An Employer’s Confirmation Form (OCF-2) is, as the name states, filled out by the employer to confirm the insured’s work history. It provides employment dates, basic income details, and information on the potential availability of other income replacement assistance (collaterals). All of this information would be used in the calculation of the Income Replacement Benefit (IRB).
It is, however, grossly deficient in outlining the information required from an employer in light of arbitration decisions over the years. Part of this is likely due to the OCF-2 having not been updated since 2004.
Deficiencies with the Form
Right off the bat, we can see this form presents a few issues as it pertains to relying on this information to calculate an IRB.
As we mentioned in our blog post on common errors and deficiencies found in the OCF-2 form, there are ways to make the form work better for you.
By requesting not only the correct supporting documentation, but asking the right questions, as well, you can ensure a correct Income Replacement Benefit (IRB) calculation every time.
Let’s start with the documentation. Why are these so important?
As noted in our previous blog post, the people completing the OCF-2, don’t always have the requisite knowledge to correctly and completely provide answers to the questions they are asked. As such, supporting documentation helps to support the amounts noted on the OCF-2, and ensure it has been completed correctly. Continue reading
Generally, loans received by an insured, regardless of the source, are not considered income for IRB purposes. But, as with most situations, and because this would be a really short topic otherwise, it’s not quite so cut and dry.
Traditionally, this issue is more prevalent after an accident than before, but the same principles apply. Whether it is a self-employed individual who cannot work post-accident and is taking loans from their business to survive, or an employee who is receiving loans from his employer, family, or friends, you need to understand whether the receipt of money is related to employment or self-employment activities.
Subsection 4(1) of the SABS defines gross employment income as “salary, wages and other remuneration from employment…”
Subsection 3(1) of the SABS defines self-employment as a “trade, occupation, profession or other type of business…” It would appear then that income from self-employment would be as a result of providing services as a business to customers in return for money or other payment type.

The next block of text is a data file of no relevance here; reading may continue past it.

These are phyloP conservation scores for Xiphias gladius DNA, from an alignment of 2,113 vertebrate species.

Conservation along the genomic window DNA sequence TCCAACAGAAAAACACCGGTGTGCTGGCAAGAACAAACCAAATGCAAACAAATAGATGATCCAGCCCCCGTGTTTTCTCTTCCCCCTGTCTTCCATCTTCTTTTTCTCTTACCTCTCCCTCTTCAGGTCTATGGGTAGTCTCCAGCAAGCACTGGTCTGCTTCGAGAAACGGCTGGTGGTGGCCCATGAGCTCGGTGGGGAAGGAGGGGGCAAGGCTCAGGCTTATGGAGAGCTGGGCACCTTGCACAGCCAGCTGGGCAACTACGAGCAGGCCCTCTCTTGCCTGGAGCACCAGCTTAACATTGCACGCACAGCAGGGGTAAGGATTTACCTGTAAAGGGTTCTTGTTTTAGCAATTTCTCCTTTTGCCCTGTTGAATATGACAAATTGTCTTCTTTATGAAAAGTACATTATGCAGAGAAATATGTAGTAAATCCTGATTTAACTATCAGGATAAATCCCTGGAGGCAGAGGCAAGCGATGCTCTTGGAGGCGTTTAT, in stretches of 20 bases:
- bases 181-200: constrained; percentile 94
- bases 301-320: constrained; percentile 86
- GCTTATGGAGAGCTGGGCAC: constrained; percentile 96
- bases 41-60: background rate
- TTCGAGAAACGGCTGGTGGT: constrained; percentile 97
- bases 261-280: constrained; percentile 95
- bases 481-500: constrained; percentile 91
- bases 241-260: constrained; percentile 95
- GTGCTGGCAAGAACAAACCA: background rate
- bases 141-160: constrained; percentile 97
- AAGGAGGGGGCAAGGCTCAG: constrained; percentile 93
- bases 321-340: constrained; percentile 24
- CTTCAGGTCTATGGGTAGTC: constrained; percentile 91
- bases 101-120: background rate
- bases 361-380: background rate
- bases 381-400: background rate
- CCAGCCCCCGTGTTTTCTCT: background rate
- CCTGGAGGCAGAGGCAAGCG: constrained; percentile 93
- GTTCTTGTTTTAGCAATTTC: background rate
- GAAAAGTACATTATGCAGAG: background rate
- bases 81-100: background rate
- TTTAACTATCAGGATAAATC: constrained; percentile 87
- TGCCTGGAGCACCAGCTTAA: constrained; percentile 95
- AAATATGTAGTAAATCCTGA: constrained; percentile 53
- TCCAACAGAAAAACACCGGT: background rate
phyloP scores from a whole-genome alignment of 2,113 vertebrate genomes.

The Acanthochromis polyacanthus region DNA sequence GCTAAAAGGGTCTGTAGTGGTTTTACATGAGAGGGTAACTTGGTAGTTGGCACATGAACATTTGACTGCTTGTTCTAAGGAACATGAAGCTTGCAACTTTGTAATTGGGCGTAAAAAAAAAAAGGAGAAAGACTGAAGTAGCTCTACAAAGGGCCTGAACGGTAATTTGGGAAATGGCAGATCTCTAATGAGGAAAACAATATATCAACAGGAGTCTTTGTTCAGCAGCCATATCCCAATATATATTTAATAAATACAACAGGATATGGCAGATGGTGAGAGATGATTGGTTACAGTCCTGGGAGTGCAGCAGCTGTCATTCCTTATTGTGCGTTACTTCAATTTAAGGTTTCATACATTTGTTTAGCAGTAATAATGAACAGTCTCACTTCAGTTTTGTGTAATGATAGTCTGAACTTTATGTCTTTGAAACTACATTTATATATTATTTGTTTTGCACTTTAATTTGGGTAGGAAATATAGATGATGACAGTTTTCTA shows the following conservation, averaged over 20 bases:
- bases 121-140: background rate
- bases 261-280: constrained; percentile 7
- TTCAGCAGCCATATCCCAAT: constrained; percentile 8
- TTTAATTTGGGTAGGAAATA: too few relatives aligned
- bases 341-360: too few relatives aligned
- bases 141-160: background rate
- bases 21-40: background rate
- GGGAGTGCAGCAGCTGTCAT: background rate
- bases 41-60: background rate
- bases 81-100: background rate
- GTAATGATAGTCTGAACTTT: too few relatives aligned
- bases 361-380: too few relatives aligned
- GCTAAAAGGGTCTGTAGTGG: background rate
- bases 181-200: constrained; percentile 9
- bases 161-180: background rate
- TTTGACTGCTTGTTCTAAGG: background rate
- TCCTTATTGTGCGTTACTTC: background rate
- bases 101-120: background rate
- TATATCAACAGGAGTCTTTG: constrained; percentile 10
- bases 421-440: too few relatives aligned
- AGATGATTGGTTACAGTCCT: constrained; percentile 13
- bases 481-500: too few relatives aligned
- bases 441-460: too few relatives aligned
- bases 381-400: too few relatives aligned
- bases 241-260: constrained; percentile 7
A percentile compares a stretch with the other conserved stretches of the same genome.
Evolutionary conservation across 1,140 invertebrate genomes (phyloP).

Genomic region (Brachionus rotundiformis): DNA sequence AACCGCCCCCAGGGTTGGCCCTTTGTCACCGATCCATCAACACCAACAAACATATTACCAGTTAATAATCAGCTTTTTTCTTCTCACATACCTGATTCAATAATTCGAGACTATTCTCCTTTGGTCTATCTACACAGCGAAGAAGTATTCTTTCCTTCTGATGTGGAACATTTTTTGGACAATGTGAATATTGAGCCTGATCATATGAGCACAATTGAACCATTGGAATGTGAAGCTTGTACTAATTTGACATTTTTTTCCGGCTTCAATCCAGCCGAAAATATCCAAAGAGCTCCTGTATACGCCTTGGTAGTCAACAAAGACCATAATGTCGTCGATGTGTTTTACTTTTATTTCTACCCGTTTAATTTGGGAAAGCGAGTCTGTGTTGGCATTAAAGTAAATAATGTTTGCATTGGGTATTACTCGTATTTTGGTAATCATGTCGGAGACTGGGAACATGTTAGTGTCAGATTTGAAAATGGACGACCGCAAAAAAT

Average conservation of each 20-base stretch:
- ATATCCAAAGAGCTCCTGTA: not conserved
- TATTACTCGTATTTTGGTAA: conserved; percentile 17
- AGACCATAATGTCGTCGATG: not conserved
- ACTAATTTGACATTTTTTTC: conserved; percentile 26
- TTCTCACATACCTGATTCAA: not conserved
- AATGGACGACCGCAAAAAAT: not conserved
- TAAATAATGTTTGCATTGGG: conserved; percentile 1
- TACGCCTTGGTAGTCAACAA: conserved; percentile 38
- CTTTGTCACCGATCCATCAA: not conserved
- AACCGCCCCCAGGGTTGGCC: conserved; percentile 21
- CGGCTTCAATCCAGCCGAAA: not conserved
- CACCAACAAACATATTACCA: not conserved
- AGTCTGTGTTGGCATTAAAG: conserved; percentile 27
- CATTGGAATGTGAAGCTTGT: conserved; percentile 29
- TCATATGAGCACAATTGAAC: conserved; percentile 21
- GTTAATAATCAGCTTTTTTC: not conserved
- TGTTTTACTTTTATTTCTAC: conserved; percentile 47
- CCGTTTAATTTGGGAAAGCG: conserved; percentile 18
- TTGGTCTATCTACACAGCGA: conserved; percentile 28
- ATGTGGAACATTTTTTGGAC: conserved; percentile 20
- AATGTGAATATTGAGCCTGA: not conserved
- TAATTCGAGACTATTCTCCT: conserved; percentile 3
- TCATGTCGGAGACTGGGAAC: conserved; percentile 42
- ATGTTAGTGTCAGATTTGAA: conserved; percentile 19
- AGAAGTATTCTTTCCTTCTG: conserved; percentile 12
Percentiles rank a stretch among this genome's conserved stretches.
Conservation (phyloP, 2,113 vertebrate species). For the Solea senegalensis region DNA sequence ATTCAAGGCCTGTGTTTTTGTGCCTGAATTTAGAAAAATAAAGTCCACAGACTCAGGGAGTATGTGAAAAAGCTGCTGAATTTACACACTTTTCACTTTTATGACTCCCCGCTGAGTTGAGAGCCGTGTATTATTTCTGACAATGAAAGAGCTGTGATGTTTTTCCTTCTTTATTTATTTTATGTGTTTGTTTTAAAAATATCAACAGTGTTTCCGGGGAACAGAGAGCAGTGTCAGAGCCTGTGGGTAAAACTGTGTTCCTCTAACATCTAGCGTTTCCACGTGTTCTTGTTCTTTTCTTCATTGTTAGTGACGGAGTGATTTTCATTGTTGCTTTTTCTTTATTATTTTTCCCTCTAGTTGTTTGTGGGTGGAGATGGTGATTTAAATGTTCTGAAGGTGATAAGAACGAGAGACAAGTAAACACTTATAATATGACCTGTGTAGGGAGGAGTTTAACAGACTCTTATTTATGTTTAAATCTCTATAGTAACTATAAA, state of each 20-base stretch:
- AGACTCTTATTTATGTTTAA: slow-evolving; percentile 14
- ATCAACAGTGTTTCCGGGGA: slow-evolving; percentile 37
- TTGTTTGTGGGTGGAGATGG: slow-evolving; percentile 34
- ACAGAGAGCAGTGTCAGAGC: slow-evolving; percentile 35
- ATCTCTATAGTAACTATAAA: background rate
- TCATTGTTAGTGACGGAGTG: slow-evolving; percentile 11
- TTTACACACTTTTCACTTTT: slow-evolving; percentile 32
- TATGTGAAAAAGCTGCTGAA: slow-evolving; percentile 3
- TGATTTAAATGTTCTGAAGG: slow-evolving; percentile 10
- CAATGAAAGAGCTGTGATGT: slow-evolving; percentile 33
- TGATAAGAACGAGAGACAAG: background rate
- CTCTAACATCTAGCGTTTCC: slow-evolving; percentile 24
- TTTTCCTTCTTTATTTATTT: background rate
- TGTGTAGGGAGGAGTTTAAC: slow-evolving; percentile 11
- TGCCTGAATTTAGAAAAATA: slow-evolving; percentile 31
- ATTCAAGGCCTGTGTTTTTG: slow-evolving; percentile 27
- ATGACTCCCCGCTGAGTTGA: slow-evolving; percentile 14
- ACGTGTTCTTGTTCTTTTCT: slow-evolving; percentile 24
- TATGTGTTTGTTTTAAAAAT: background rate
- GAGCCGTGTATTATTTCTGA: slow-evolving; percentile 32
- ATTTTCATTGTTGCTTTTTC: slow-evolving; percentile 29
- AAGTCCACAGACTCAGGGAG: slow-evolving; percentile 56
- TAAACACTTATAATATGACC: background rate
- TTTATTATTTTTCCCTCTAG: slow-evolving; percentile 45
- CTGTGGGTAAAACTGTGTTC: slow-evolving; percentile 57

The interest rate on overdue benefits is now payable at a rate of 1% per month, compounded monthly, for accidents on or after Sept. 1, 2010.
Any accidents prior to Sept. 1, 2010, are still payable at the rate of 2% per month, compounded monthly.
What does this mean?
The current low interest rate environment might have helped insurers, as the New SABS (Ont. Reg. 34/10) dropped the interest rate on overdue payments from 2% to 1%.
There are a number of ways that someone might earn interest income, be it on an investment, or as a result of late payment from a client. As with any income, interest must be reported for taxes. But, whether interest is included in the calculation of an income replacement benefit (IRB), is entirely dependent on whether the income was earned as a result of employment activities.
For the difference between employed and self-employed, please see our blog post on employment status.
Subsection 4 (1) of the Statutory Accident Benefits Schedule (SABS), defines gross employment income as “salary, wages, and other remuneration from employment.” We note, of significance, is the connection between the income and employment.
For employed individuals, excluding self-employed, there are limited situations in which interest income is received as a result of their employment. Continue reading
Employment Insurance (EI) benefits are explicitly included as a component of gross employment income per the Statutory Accident Benefits Schedule (SABS). Subsection 4(1) defines Gross Employment Income as “salary, wages and other remuneration from employment, including fees and other remuneration for holding office, and any benefits received under the Employment Insurance Act (Canada)…”
So, why the need for a blog post?
EI benefits can be more than just a component of an individual’s pre-accident income, they can also be the basis of their eligibility for an Income Replacement Benefit (IRB).
The Many Roles of EI Benefits
Eligibility is the first question that must be addressed when starting to calculate an IRB. EI benefits are important in determining an insured’s eligibility if they are unemployed at the time of the motor vehicle accident. If an insured is receiving EI benefits at the time of the accident, they qualify for an IRB, as per s. 5(1)1.ii of the SABS. Continue reading
There are many factors that can affect income for an insured. Employment expenses are one piece of this puzzle.
If an employee, in the course of employment, is required to pay certain expenses as a means to earn income, they could have employment expenses. These expenses may be reported on a person’s income tax return, although the allowable amount of expenses will vary depending on how the individual earns income.
These employment expenses are different from business expenses which would be claimed by someone who is self-employed.
For more information on employment status, head over to our blog on that very topic. To learn more about the difference between employed and self-employed, we’ve handily covered that topic in another blog post.
What bearing do these expenses have on an Income Replacement Benefit (IRB)?
Expenses an employee incurs in performing their job, and which are deductible for tax purposes pursuant to the Income Tax Act, would also be deducted in the calculation of an insured’s income for IRBs.